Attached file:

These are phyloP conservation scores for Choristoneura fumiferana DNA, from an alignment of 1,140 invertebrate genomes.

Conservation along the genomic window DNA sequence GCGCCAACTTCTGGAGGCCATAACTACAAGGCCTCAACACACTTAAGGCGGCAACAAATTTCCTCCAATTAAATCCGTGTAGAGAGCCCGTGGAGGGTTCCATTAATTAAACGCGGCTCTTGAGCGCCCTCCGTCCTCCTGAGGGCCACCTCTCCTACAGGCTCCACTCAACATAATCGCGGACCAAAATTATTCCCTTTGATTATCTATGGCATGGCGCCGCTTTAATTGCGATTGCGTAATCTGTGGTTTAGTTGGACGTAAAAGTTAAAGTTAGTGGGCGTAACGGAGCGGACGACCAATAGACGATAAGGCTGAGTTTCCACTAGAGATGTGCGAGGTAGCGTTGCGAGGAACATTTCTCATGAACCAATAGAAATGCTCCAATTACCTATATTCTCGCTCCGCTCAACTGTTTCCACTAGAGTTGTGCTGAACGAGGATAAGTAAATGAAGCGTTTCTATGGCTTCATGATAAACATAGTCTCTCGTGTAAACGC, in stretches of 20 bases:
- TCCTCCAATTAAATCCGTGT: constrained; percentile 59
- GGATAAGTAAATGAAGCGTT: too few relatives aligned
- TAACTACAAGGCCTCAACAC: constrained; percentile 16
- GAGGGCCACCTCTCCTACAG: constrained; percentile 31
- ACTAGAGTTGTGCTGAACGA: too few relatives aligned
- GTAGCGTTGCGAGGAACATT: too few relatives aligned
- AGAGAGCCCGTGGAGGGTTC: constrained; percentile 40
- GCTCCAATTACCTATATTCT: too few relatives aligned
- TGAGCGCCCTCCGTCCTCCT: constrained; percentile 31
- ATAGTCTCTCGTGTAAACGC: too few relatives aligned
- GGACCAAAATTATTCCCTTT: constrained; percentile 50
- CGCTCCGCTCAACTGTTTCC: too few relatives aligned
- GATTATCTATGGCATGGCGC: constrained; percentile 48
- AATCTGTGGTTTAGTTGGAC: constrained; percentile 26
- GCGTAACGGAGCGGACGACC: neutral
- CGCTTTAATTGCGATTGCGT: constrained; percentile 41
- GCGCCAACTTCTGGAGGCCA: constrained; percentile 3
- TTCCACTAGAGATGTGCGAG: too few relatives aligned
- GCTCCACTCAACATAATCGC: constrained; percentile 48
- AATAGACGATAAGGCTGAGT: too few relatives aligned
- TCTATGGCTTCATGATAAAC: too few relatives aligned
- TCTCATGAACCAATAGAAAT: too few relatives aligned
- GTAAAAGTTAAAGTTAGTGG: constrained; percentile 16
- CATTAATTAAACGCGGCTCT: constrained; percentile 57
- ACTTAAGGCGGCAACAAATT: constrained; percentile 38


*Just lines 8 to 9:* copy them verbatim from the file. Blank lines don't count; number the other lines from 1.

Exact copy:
- GTAGCGTTGCGAGGAACATT: too few relatives aligned
- AGAGAGCCCGTGGAGGGTTC: constrained; percentile 40